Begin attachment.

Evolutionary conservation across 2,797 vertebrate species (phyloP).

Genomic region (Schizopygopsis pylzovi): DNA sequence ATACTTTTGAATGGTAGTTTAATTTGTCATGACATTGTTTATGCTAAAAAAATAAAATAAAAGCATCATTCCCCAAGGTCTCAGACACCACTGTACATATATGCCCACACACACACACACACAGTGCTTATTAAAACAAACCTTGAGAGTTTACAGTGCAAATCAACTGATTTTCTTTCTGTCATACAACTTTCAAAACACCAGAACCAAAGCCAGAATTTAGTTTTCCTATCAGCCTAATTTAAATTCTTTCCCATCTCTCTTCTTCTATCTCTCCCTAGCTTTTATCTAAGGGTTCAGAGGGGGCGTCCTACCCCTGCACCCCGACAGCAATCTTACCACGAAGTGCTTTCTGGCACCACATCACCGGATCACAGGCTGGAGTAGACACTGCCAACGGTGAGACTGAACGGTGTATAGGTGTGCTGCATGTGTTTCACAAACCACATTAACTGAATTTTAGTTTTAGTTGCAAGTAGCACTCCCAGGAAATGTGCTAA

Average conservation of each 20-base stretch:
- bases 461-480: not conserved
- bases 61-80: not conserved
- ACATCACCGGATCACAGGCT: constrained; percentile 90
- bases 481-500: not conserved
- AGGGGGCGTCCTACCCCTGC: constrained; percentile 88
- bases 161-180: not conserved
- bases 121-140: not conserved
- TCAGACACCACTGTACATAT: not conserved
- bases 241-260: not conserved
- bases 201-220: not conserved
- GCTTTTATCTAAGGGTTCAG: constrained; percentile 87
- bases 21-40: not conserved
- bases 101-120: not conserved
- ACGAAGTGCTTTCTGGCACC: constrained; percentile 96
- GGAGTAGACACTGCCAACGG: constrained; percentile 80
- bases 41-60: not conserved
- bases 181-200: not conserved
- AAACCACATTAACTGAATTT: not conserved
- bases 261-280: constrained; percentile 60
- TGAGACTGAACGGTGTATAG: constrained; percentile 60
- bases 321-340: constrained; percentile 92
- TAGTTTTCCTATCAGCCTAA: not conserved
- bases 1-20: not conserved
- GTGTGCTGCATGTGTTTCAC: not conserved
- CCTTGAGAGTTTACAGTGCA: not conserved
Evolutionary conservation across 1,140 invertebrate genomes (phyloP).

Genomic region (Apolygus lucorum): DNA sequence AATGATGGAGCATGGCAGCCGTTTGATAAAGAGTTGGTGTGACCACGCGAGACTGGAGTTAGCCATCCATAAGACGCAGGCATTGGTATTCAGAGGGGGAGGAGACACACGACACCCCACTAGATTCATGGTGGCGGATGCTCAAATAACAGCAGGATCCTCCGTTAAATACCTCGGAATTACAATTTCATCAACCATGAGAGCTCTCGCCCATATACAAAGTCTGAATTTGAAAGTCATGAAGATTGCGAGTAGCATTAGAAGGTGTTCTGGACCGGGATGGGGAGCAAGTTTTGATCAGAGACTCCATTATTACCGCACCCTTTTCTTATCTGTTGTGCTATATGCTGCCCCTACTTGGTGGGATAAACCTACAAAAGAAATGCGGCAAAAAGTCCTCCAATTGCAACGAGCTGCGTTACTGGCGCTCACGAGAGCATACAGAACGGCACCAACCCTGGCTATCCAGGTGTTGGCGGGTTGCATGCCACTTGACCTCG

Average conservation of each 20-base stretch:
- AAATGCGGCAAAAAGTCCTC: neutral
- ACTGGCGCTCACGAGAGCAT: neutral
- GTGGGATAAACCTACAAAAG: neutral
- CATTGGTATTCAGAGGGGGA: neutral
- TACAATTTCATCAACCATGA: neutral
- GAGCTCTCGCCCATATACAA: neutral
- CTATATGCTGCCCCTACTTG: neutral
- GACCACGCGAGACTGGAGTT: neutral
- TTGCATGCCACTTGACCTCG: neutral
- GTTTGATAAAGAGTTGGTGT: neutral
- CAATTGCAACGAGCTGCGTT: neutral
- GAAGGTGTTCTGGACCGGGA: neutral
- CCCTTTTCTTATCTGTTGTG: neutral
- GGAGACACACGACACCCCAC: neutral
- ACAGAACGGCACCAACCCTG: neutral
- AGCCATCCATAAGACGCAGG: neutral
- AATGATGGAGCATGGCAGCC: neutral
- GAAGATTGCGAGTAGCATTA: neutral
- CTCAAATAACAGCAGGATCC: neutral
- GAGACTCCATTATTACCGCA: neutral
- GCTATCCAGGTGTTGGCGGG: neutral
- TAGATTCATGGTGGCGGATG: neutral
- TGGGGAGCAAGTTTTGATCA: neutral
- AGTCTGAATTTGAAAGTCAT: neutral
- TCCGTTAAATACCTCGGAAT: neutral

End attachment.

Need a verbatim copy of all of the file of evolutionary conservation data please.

Evolutionary conservation across 2,797 vertebrate species (phyloP).

Genomic region (Schizopygopsis pylzovi): DNA sequence ATACTTTTGAATGGTAGTTTAATTTGTCATGACATTGTTTATGCTAAAAAAATAAAATAAAAGCATCATTCCCCAAGGTCTCAGACACCACTGTACATATATGCCCACACACACACACACACAGTGCTTATTAAAACAAACCTTGAGAGTTTACAGTGCAAATCAACTGATTTTCTTTCTGTCATACAACTTTCAAAACACCAGAACCAAAGCCAGAATTTAGTTTTCCTATCAGCCTAATTTAAATTCTTTCCCATCTCTCTTCTTCTATCTCTCCCTAGCTTTTATCTAAGGGTTCAGAGGGGGCGTCCTACCCCTGCACCCCGACAGCAATCTTACCACGAAGTGCTTTCTGGCACCACATCACCGGATCACAGGCTGGAGTAGACACTGCCAACGGTGAGACTGAACGGTGTATAGGTGTGCTGCATGTGTTTCACAAACCACATTAACTGAATTTTAGTTTTAGTTGCAAGTAGCACTCCCAGGAAATGTGCTAA

Average conservation of each 20-base stretch:
- bases 461-480: not conserved
- bases 61-80: not conserved
- ACATCACCGGATCACAGGCT: constrained; percentile 90
- bases 481-500: not conserved
- AGGGGGCGTCCTACCCCTGC: constrained; percentile 88
- bases 161-180: not conserved
- bases 121-140: not conserved
- TCAGACACCACTGTACATAT: not conserved
- bases 241-260: not conserved
- bases 201-220: not conserved
- GCTTTTATCTAAGGGTTCAG: constrained; percentile 87
- bases 21-40: not conserved
- bases 101-120: not conserved
- ACGAAGTGCTTTCTGGCACC: constrained; percentile 96
- GGAGTAGACACTGCCAACGG: constrained; percentile 80
- bases 41-60: not conserved
- bases 181-200: not conserved
- AAACCACATTAACTGAATTT: not conserved
- bases 261-280: constrained; percentile 60
- TGAGACTGAACGGTGTATAG: constrained; percentile 60
- bases 321-340: constrained; percentile 92
- TAGTTTTCCTATCAGCCTAA: not conserved
- bases 1-20: not conserved
- GTGTGCTGCATGTGTTTCAC: not conserved
- CCTTGAGAGTTTACAGTGCA: not conserved
Evolutionary conservation across 1,140 invertebrate genomes (phyloP).

Genomic region (Apolygus lucorum): DNA sequence AATGATGGAGCATGGCAGCCGTTTGATAAAGAGTTGGTGTGACCACGCGAGACTGGAGTTAGCCATCCATAAGACGCAGGCATTGGTATTCAGAGGGGGAGGAGACACACGACACCCCACTAGATTCATGGTGGCGGATGCTCAAATAACAGCAGGATCCTCCGTTAAATACCTCGGAATTACAATTTCATCAACCATGAGAGCTCTCGCCCATATACAAAGTCTGAATTTGAAAGTCATGAAGATTGCGAGTAGCATTAGAAGGTGTTCTGGACCGGGATGGGGAGCAAGTTTTGATCAGAGACTCCATTATTACCGCACCCTTTTCTTATCTGTTGTGCTATATGCTGCCCCTACTTGGTGGGATAAACCTACAAAAGAAATGCGGCAAAAAGTCCTCCAATTGCAACGAGCTGCGTTACTGGCGCTCACGAGAGCATACAGAACGGCACCAACCCTGGCTATCCAGGTGTTGGCGGGTTGCATGCCACTTGACCTCG

Average conservation of each 20-base stretch:
- AAATGCGGCAAAAAGTCCTC: neutral
- ACTGGCGCTCACGAGAGCAT: neutral
- GTGGGATAAACCTACAAAAG: neutral
- CATTGGTATTCAGAGGGGGA: neutral
- TACAATTTCATCAACCATGA: neutral
- GAGCTCTCGCCCATATACAA: neutral
- CTATATGCTGCCCCTACTTG: neutral
- GACCACGCGAGACTGGAGTT: neutral
- TTGCATGCCACTTGACCTCG: neutral
- GTTTGATAAAGAGTTGGTGT: neutral
- CAATTGCAACGAGCTGCGTT: neutral
- GAAGGTGTTCTGGACCGGGA: neutral
- CCCTTTTCTTATCTGTTGTG: neutral
- GGAGACACACGACACCCCAC: neutral
- ACAGAACGGCACCAACCCTG: neutral
- AGCCATCCATAAGACGCAGG: neutral
- AATGATGGAGCATGGCAGCC: neutral
- GAAGATTGCGAGTAGCATTA: neutral
- CTCAAATAACAGCAGGATCC: neutral
- GAGACTCCATTATTACCGCA: neutral
- GCTATCCAGGTGTTGGCGGG: neutral
- TAGATTCATGGTGGCGGATG: neutral
- TGGGGAGCAAGTTTTGATCA: neutral
- AGTCTGAATTTGAAAGTCAT: neutral
- TCCGTTAAATACCTCGGAAT: neutral